Leaving your email inbox open on your laptop’s background, or worse, on your phone, is a sure-fire way to shatter your productivity. The *ding* of a new email will scream at you until you pick up your phone and the notifications on your desktop will likely disrupt your focus. Either way, you’re immediately distracted from the task at hand and it’ll likely continue to be a disruption until you deal with it.

A sure-fire way to prevent email disrupting your day is to email on your terms. If possible, check your email inbox once per day and do your best to deal with everything in your inbox while you’re there. If you get a lot of emails or have to stay in contact with people, schedule 2-3 time slots throughout the day where you check your email. Again, deal with everything in your inbox.

When it’s not a specified ‘email’ time slot, don’t check your email. Log out of your inbox on your phone and your desktop. Don’t let someone else’s schedule disrupt yours because it was the right for them to hit ‘send’ on an email.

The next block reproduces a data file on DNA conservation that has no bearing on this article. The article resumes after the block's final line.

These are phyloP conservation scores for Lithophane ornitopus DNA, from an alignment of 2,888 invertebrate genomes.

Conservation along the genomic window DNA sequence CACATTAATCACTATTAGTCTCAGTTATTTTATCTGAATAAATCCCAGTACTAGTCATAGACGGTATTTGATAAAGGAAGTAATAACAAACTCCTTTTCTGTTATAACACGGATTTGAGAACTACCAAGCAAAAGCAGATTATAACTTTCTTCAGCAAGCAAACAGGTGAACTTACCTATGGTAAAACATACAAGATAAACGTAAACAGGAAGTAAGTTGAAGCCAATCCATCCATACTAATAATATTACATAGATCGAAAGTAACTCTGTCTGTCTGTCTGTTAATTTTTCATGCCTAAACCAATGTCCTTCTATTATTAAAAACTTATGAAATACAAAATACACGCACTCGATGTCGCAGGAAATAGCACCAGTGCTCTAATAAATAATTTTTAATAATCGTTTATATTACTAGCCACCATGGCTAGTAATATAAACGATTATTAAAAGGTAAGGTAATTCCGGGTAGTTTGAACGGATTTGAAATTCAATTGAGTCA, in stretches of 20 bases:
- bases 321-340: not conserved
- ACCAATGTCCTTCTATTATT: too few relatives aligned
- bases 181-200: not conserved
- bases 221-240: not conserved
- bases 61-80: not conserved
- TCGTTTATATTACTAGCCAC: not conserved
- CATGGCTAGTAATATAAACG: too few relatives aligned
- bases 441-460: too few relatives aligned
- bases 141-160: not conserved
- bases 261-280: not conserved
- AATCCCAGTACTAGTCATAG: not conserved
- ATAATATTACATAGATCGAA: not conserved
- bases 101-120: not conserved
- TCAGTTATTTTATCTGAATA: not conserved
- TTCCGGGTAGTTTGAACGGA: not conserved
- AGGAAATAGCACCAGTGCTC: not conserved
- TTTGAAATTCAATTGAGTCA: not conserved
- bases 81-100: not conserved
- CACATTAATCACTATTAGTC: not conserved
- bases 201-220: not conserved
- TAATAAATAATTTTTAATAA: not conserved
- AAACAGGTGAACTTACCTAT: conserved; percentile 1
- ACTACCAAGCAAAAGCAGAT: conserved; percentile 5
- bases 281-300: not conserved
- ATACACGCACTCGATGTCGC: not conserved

2. Batch Social Media to Increase Productivity

As with email, batching social media is another great strategy to increase productivity. Set aside an hour per day (although you may not need that much time) to check your email and social media feeds together. This way, you work through all of your communication tasks at once and don’t have to switch focus. 

To batch your social media, start with posting the content you’d planned for that day as that’s the most important task.

Then, always ensure you reset your notifications to zero on every social media platform you check, working through those notifications to ensure there’s nothing important in them. If you need to reply to a notification or message, reply immediately to remove it from your task list.

The final part of social media batching is to scroll through your social feeds (if you feel like it) and engage with other people on the platform.